Let’s start with this. Soon after Daniel Ellsberg was revealed as the source behind the Pentagon Papers, White House officials started spreading rumors that Ellsberg was actually a Soviet spy and that he’d passed on important secrets to the Russians: None of it was true, but it was part of a concerted effort by administration officials to smear Ellsberg as a “Soviet spy” and a “traitor” when all he really did was blow the whistle on things by sharing documents with reporters.
Does that sound familiar? Over the weekend, a big story supposedly broke in the UK’s the Sunday Times, citing anonymous UK officials arguing that the Russians and Chinese got access to all the Snowden documents and it had created all sorts of issues, including forcing the UK to remove undercover “agents” from Russia. That story is behind a paywall, but plenty of people have made the text available if you’d like to read the whole thing.
There are all sorts of problems with the report that make it not just difficult to take seriously, but which actually raise a lot more questions about what kind of “reporting” the Sunday Times actually does. It’s also worth noting that this particular story comes out just about a week or so after Jason Leopold revealed some of the details of the secret plan to discredit Snowden that was hatched in DC. Even so, the journalism here is beyond shoddy, getting key facts flat out incorrect, allowing key sources to remain anonymous for no reason, and not appearing to raise any questions about the significant holes in the story.
Snowden has made it clear for well over a year that once he gave the documents to the original journalists, he got rid of them and no longer had them — so he wouldn’t even be able to give them to anyone else, even if they wanted them. Yet, the article insists that the Russians got them, and originally included a claim that supposedly ties the documents to Snowden in Moscow:
It is not clear whether Russia and China stole Snowden’s data, or whether he voluntarily handed over his secret documents in order to remain at liberty in Hong Kong and Moscow.
David Miranda, the boyfriend of the Guardian journalist Glenn Greenwald, was seized at Heathrow in 2013 in possession of 58,000 “highly classified” intelligence documents after visiting Snowden in Moscow.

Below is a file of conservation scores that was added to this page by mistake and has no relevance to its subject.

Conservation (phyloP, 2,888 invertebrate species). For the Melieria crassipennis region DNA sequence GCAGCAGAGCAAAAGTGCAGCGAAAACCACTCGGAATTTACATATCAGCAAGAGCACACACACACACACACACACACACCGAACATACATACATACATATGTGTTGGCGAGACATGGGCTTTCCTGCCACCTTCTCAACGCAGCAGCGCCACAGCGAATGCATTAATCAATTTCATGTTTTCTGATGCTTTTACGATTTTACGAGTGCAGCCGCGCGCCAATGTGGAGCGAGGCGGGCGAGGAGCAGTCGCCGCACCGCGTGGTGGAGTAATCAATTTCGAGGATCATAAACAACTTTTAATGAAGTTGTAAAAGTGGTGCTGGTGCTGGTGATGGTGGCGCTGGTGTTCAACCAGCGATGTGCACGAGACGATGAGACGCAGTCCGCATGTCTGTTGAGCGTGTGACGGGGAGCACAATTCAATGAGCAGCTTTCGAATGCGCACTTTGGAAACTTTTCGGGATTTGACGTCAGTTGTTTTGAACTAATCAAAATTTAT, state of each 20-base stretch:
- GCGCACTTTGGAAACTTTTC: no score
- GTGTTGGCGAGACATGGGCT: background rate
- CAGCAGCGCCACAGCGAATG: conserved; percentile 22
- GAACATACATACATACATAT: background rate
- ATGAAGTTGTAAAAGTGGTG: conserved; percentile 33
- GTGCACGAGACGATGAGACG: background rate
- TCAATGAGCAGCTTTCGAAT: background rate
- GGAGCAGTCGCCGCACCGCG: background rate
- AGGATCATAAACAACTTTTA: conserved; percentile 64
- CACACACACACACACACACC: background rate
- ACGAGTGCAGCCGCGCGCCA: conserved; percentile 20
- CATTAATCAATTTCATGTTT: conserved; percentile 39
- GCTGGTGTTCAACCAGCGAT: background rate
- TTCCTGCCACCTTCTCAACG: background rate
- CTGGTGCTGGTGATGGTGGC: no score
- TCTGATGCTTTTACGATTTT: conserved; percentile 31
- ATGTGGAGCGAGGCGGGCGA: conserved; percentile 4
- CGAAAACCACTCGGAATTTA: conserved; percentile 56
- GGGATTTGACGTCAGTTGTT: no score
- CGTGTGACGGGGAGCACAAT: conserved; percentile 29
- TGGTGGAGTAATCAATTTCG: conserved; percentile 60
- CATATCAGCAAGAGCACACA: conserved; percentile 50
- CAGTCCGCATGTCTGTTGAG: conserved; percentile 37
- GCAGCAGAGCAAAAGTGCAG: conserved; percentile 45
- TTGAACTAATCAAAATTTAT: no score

During the ensuing court hearing Oliver Robbins, then deputy national security adviser in the Cabinet Office, said that the release of the information “would do serious damage to UK national security, and ultimately put lives at risk”.
Except, that middle paragraph is simply factually incorrect — as basically any report on the original detention would have made clear. Miranda had been in Berlin with Laura Poitras, and not in Moscow with Snowden. After this rather important factual error was pointed out repeatedly… the Sunday Times simply deleted it with no retraction or correction. Down the memory hole. Well, except if you have the paper copy: Considering that that point is sort of a key string in the narrative of putting the documents in Russia — the fact that it is flat out false (despite the easy fact checking) should call into question the rest of the story. But there are even more problems with it the deeper you dig. Craig Murray, a former ambassador and diplomat for the UK has written the best explanation saying that the story “is a lie.” He highlights five very serious problems with the story, starting with the fact that the terminology is wrong. In the article, the anonymous government official is quoted as follows:
A senior Downing Street source said: “It is the case that Russians and Chinese have information. It has meant agents have had to be moved and that knowledge of how we operate has stopped us getting vital information.”
Except, as Murray notes, no actual government source who was familiar with these things would mistake an “agent” for an “officer.”
Yet the schoolboy mistake is made of confusing officers and agents. MI6 is staffed by officers. Their informants are agents. In real life, James Bond would not be a secret agent. He would be an MI6 officer. Those whose knowledge comes from fiction frequently confuse the two. Nobody really working with the intelligence services would do so, as the Sunday Times source does. The story is a lie.